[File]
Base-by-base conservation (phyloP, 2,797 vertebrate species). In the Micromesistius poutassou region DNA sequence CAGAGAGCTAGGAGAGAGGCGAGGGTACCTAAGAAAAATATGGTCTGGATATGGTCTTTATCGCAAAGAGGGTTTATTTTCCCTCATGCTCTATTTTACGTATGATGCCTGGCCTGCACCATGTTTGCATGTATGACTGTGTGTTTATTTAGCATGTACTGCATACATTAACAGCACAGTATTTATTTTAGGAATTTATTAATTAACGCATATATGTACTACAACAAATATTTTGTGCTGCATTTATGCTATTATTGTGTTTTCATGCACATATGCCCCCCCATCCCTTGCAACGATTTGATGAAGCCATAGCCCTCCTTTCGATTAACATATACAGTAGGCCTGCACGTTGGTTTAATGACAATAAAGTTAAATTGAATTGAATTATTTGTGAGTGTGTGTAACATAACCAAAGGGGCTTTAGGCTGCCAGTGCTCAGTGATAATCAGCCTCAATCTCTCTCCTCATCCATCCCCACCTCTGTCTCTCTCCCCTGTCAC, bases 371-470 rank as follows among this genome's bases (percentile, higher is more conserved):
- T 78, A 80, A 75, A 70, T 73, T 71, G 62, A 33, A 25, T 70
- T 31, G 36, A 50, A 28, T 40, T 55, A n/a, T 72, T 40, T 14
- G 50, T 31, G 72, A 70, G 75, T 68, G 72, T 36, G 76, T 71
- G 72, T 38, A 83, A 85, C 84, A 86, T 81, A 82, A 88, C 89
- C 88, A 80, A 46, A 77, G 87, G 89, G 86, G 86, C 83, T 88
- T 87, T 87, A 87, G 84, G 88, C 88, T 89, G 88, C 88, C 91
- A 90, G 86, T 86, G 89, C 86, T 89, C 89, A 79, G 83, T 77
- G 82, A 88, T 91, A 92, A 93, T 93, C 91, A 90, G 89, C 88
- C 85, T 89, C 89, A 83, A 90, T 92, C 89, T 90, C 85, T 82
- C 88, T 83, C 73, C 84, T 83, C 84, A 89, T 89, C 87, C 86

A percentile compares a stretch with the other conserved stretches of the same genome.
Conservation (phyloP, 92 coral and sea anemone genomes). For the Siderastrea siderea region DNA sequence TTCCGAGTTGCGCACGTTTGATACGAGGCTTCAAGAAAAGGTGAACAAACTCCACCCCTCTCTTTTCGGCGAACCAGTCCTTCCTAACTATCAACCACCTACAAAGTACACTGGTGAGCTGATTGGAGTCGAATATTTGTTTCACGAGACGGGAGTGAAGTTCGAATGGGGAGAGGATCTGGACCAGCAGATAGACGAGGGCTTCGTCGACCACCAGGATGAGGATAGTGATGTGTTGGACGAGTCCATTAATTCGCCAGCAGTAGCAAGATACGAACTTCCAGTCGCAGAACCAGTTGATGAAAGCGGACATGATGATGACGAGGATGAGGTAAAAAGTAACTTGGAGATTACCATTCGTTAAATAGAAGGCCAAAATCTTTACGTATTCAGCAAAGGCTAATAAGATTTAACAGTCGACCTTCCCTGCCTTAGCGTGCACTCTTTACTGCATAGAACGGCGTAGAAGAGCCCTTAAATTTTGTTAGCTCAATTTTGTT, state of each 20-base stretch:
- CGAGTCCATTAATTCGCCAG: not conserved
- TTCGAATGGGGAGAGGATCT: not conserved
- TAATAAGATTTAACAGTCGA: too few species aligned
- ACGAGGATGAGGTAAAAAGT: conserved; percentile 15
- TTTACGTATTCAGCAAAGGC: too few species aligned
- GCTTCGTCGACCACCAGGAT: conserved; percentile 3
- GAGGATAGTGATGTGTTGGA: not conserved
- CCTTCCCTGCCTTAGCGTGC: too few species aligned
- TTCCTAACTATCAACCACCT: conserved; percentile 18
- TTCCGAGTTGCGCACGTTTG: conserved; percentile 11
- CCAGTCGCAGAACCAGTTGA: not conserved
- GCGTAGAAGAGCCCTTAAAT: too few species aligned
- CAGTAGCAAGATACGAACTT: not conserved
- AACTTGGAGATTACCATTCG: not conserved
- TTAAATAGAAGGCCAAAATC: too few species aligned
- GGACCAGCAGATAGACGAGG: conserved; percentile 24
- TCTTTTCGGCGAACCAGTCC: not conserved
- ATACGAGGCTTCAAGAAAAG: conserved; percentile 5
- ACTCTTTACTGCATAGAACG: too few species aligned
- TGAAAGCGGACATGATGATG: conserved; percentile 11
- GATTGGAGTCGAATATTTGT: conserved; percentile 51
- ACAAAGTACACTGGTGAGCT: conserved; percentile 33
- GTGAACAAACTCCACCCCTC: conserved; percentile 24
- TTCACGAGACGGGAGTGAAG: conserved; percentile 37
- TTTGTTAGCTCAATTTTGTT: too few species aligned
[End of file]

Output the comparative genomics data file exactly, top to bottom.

Base-by-base conservation (phyloP, 2,797 vertebrate species). In the Micromesistius poutassou region DNA sequence CAGAGAGCTAGGAGAGAGGCGAGGGTACCTAAGAAAAATATGGTCTGGATATGGTCTTTATCGCAAAGAGGGTTTATTTTCCCTCATGCTCTATTTTACGTATGATGCCTGGCCTGCACCATGTTTGCATGTATGACTGTGTGTTTATTTAGCATGTACTGCATACATTAACAGCACAGTATTTATTTTAGGAATTTATTAATTAACGCATATATGTACTACAACAAATATTTTGTGCTGCATTTATGCTATTATTGTGTTTTCATGCACATATGCCCCCCCATCCCTTGCAACGATTTGATGAAGCCATAGCCCTCCTTTCGATTAACATATACAGTAGGCCTGCACGTTGGTTTAATGACAATAAAGTTAAATTGAATTGAATTATTTGTGAGTGTGTGTAACATAACCAAAGGGGCTTTAGGCTGCCAGTGCTCAGTGATAATCAGCCTCAATCTCTCTCCTCATCCATCCCCACCTCTGTCTCTCTCCCCTGTCAC, bases 371-470 rank as follows among this genome's bases (percentile, higher is more conserved):
- T 78, A 80, A 75, A 70, T 73, T 71, G 62, A 33, A 25, T 70
- T 31, G 36, A 50, A 28, T 40, T 55, A n/a, T 72, T 40, T 14
- G 50, T 31, G 72, A 70, G 75, T 68, G 72, T 36, G 76, T 71
- G 72, T 38, A 83, A 85, C 84, A 86, T 81, A 82, A 88, C 89
- C 88, A 80, A 46, A 77, G 87, G 89, G 86, G 86, C 83, T 88
- T 87, T 87, A 87, G 84, G 88, C 88, T 89, G 88, C 88, C 91
- A 90, G 86, T 86, G 89, C 86, T 89, C 89, A 79, G 83, T 77
- G 82, A 88, T 91, A 92, A 93, T 93, C 91, A 90, G 89, C 88
- C 85, T 89, C 89, A 83, A 90, T 92, C 89, T 90, C 85, T 82
- C 88, T 83, C 73, C 84, T 83, C 84, A 89, T 89, C 87, C 86

A percentile compares a stretch with the other conserved stretches of the same genome.
Conservation (phyloP, 92 coral and sea anemone genomes). For the Siderastrea siderea region DNA sequence TTCCGAGTTGCGCACGTTTGATACGAGGCTTCAAGAAAAGGTGAACAAACTCCACCCCTCTCTTTTCGGCGAACCAGTCCTTCCTAACTATCAACCACCTACAAAGTACACTGGTGAGCTGATTGGAGTCGAATATTTGTTTCACGAGACGGGAGTGAAGTTCGAATGGGGAGAGGATCTGGACCAGCAGATAGACGAGGGCTTCGTCGACCACCAGGATGAGGATAGTGATGTGTTGGACGAGTCCATTAATTCGCCAGCAGTAGCAAGATACGAACTTCCAGTCGCAGAACCAGTTGATGAAAGCGGACATGATGATGACGAGGATGAGGTAAAAAGTAACTTGGAGATTACCATTCGTTAAATAGAAGGCCAAAATCTTTACGTATTCAGCAAAGGCTAATAAGATTTAACAGTCGACCTTCCCTGCCTTAGCGTGCACTCTTTACTGCATAGAACGGCGTAGAAGAGCCCTTAAATTTTGTTAGCTCAATTTTGTT, state of each 20-base stretch:
- CGAGTCCATTAATTCGCCAG: not conserved
- TTCGAATGGGGAGAGGATCT: not conserved
- TAATAAGATTTAACAGTCGA: too few species aligned
- ACGAGGATGAGGTAAAAAGT: conserved; percentile 15
- TTTACGTATTCAGCAAAGGC: too few species aligned
- GCTTCGTCGACCACCAGGAT: conserved; percentile 3
- GAGGATAGTGATGTGTTGGA: not conserved
- CCTTCCCTGCCTTAGCGTGC: too few species aligned
- TTCCTAACTATCAACCACCT: conserved; percentile 18
- TTCCGAGTTGCGCACGTTTG: conserved; percentile 11
- CCAGTCGCAGAACCAGTTGA: not conserved
- GCGTAGAAGAGCCCTTAAAT: too few species aligned
- CAGTAGCAAGATACGAACTT: not conserved
- AACTTGGAGATTACCATTCG: not conserved
- TTAAATAGAAGGCCAAAATC: too few species aligned
- GGACCAGCAGATAGACGAGG: conserved; percentile 24
- TCTTTTCGGCGAACCAGTCC: not conserved
- ATACGAGGCTTCAAGAAAAG: conserved; percentile 5
- ACTCTTTACTGCATAGAACG: too few species aligned
- TGAAAGCGGACATGATGATG: conserved; percentile 11
- GATTGGAGTCGAATATTTGT: conserved; percentile 51
- ACAAAGTACACTGGTGAGCT: conserved; percentile 33
- GTGAACAAACTCCACCCCTC: conserved; percentile 24
- TTCACGAGACGGGAGTGAAG: conserved; percentile 37
- TTTGTTAGCTCAATTTTGTT: too few species aligned